Cuppers Finals Day: Pembroke and Hall lift trophies

All the thrills and spills from a dramatic day at Iffley

Teddy Hall and Pembroke took Cuppers glory on a dramatic Saturday afternoon at Iffley.

Finals Day started with a hard-fought encounter between Exeter and Pembroke in the men’s Bowl final, which saw the Turl Street outfit edged out 30-18, before a combined Somerville/Corpus Christi side thrashed Univ 61-15 in the men’s Plate final.

Next, in what was the first ever 15-a-side women’s rugby Cuppers final, a talented Pembroke side featuring reinforcements from New, Mansfield and Teddy Hall proved too strong for a coalition of Brasenose, Wadham, LMH, and Kellogg (Waddlelog).

Finally, in the men’s final, Teddy Hall edged out St Peter’s in extra time in the most dramatic of circumstances: Tom Dyer’s drop goal was the difference between the two sides, as Peter’s dreams of a league and cup double disappeared.

Pembroke 15-10 Waddlelog
Abby D’Cruz

The women’s encounter was cagey in the opening stages, with both sides looking to break the gain line with powerful bursts around the fringes of the rucks.

Once the women in pink managed to get the ball out to their backs they found their rhythm, with eventual player of the match Bethan McGregor linking up with full-back
Connie Hurton and winger Violet Smart to devastating effect.

McGregor tore holes through the Waddlelog defence in a scintillating end to the first half, running in two tries and setting up Hurton for another to take Pembroke into the sheds 15-0 up at half-time. The lead was a fair reflection of their dominance, and it seemed like there was no way back for Waddlelog.

The match would prove to be a tale of two halves, however, as Waddlelog stormed out of the gates in the second half to pile on the pressure.

Ferocious tackling from LMH duo Zoe Durbin and Hester Odgers stopped Pembroke in their tracks.

Buoyed by important turnovers at the breakdown from outgoing Blues captain Sophie  Behan, Waddlelog managed to convert pressure into points as forwards Shekinah Opara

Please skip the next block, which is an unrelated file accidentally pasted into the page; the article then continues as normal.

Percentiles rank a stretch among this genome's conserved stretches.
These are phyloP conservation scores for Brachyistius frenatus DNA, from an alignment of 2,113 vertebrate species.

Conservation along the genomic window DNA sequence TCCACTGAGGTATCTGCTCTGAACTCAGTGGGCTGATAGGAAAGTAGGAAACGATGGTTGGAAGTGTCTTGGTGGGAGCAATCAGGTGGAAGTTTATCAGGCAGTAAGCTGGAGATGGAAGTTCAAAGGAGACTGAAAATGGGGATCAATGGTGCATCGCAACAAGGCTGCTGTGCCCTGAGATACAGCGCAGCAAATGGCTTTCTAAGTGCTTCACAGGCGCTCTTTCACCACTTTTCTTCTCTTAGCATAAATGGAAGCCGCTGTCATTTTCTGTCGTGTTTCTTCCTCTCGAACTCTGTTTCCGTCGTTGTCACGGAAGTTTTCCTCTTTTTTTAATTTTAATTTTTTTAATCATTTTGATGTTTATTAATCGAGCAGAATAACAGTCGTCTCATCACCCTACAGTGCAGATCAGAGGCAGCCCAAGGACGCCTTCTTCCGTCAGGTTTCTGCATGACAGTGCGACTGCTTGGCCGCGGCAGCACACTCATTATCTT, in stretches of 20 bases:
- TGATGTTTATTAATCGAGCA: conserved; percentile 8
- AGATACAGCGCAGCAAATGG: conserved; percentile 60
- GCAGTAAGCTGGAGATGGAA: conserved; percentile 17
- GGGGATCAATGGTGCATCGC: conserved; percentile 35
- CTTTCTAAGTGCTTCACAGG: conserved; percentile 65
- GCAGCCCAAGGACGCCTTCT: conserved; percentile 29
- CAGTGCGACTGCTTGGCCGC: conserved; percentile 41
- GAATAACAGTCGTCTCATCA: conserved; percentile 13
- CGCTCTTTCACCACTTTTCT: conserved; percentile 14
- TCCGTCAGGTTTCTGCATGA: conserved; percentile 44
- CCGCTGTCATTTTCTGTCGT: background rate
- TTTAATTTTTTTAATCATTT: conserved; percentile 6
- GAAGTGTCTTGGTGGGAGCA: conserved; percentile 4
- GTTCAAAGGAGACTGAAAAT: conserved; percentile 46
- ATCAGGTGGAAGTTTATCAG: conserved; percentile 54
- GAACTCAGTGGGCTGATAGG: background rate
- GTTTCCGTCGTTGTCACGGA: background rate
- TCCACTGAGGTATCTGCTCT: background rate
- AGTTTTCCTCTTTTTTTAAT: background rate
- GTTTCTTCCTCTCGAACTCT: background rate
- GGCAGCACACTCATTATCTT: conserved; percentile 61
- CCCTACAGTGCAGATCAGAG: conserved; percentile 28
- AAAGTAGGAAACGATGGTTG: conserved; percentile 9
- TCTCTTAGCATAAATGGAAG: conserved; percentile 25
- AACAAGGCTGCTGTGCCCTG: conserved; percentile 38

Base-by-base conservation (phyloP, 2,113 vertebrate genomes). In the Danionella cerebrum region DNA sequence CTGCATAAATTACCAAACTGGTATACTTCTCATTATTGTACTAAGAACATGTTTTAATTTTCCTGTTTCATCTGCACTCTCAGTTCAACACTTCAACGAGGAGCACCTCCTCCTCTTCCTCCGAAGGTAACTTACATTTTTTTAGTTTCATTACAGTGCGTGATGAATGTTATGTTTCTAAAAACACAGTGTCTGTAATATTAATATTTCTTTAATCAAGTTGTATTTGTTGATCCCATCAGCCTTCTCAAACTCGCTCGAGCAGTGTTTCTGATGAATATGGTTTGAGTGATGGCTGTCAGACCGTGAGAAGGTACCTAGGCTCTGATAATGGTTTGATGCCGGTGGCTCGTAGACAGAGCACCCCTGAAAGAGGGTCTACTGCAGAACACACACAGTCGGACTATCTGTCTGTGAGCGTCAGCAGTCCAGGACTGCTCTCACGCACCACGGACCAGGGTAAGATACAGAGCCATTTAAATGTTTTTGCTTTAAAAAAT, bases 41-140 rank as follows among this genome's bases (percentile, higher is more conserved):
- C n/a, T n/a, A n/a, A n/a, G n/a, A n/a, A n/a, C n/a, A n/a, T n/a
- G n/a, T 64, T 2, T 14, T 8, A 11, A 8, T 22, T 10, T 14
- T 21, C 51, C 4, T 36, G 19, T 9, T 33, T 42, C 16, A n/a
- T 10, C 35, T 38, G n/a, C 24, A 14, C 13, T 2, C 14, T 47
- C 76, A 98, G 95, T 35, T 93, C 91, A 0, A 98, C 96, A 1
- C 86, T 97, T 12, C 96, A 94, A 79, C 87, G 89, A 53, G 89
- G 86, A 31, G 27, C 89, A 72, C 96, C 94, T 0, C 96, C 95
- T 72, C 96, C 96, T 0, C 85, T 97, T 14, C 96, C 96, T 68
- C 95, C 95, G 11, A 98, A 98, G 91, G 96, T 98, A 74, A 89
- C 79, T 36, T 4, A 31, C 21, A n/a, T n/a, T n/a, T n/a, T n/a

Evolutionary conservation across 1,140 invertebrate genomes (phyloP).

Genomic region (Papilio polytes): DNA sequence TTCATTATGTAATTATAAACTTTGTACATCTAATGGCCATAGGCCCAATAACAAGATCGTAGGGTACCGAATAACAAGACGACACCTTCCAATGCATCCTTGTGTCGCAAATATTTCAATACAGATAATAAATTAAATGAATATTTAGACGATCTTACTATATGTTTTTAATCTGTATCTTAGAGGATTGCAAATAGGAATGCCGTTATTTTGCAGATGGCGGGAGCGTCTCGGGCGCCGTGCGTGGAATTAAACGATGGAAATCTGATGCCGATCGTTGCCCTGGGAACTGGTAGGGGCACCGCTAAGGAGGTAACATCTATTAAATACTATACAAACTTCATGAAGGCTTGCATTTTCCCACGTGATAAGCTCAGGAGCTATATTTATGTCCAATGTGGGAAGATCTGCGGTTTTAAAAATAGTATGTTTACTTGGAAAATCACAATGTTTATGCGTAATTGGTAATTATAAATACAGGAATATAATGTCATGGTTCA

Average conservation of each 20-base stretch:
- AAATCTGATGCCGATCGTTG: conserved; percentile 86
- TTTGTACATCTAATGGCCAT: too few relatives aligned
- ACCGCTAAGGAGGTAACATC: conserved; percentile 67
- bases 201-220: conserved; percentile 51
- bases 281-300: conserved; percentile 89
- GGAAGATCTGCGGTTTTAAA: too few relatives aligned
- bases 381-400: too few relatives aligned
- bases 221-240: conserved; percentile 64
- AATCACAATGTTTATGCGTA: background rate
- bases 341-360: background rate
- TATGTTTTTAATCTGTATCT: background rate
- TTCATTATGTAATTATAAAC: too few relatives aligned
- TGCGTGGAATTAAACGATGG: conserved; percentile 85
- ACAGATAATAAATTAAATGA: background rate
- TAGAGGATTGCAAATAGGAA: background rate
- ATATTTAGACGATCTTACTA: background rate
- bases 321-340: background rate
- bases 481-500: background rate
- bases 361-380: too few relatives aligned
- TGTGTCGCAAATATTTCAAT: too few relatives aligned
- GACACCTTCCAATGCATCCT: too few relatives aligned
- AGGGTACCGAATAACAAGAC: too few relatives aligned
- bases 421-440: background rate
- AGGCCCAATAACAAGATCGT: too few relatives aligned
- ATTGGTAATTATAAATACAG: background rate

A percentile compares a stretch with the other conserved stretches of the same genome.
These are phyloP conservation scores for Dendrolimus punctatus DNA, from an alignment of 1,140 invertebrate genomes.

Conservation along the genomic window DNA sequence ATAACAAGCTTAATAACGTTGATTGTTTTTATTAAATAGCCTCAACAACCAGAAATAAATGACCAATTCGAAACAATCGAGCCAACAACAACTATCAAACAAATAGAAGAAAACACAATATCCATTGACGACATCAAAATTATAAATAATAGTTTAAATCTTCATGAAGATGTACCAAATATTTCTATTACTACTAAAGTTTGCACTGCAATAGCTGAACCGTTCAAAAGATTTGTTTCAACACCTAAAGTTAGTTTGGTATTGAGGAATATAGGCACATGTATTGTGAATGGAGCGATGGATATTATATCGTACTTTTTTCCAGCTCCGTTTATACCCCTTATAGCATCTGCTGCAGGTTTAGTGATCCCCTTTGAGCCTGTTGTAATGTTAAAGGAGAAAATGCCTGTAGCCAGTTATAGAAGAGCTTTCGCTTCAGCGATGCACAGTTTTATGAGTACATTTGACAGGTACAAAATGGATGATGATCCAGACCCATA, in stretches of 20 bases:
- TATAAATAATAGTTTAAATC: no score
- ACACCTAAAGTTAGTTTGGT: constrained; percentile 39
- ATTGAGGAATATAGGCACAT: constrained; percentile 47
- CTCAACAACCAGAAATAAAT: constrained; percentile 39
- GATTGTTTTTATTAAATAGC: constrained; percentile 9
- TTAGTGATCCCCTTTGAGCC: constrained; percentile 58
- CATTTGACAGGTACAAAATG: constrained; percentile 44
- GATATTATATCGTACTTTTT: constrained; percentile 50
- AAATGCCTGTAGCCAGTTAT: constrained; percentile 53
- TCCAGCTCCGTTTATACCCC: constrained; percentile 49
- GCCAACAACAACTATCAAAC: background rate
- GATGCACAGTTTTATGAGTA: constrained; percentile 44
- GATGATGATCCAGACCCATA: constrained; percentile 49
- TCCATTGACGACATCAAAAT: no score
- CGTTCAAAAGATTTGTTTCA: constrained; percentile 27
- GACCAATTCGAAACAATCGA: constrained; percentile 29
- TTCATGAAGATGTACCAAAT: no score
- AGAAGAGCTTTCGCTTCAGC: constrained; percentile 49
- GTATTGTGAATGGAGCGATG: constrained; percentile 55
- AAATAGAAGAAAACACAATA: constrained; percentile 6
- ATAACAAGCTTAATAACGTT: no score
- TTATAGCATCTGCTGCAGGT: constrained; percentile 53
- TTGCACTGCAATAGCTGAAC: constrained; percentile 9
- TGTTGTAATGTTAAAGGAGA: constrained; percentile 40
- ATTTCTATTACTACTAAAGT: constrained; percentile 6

and Gwen Cartwright stormed over the try line to give Waddlelog realhope  of a comeback.

The match was set for a grandstand finish that saw Pembroke camped on the Waddlelog try line in the dying minutes, only for full-back Sophie Trott to somehow emerge with the ball and weave through the pink defenders on her way to the tryline.

Unfortunately for Trott, the only obstacle in her path was Hurton. The cross country Blue put in a last-ditch, try-saving tackle and secured an historic win for the Pembroke women, much to the delight of a raucous Iffley Stadium.

Teddy Hall 20-17 St Peter’s
Seb Braddock

In the men’s game, it was Teddy Hall who dominated possession and territory early on, but they were repelled by a ferocious Peter’s defence.

Against the run of play, the backline which had torn up Division One drew first blood: Tom Stileman burst through before soft hands saw Julian Madison beat the last Hall defender
on the outside, scoring to the right of the posts.

But their opponents hit back: a five-metre scrum and several pick-and-gos, Teddy Hall took the lead, converting a try to go in 7-5 up at the break.

After the interval it was Peter’s who took the ascendency, adding a further try but again failing to add the conversion. A powerful rolling maul then left prop Noah Miller unmarked
in space to touch down for Peter’s third try, and James Povey’s kick left it 17-7 with 20 minutes to play.

With tempers flaring between the two sets of supporters in the stands, the game continued with renewed vengeance on the field. A Peter’s scrum on the five-metre line bobbled out the back, with Edward Gillard the first man to the ball to claw a score back for Teddy Hall, and Tom Dyer’s second conversion made it 17-14.

Suddenly dominant at the scrum, the Hall’s persistent pressure on the Peter’s 22 was rewarded, as a set-piece collapse gifted Dyer an easy penalty to level the scores. Though
the kick-off was later converted to a Peter’s penalty in a similar position as the clock went dead, Povey’s kick skirted wide, and the game went into golden point extra time.

Awarded a penalty right in front of the posts shortly later, Peter’s had the opportunity to win the game. Remarkably, haste struck the otherwise-faultless Stileman, who forgot the nature of golden point and opted for a quick tap instead.

With only a few minutes left on the clock, a blatant high tackle saw Blues stalwart Lisiate Fifita sent to the bin, but the ensuing penalty went agonisingly wide.

Soon afterwards, Dyer dropped back into the pocket for the drop goal: he slotted home to send the Hall into pandemonium.

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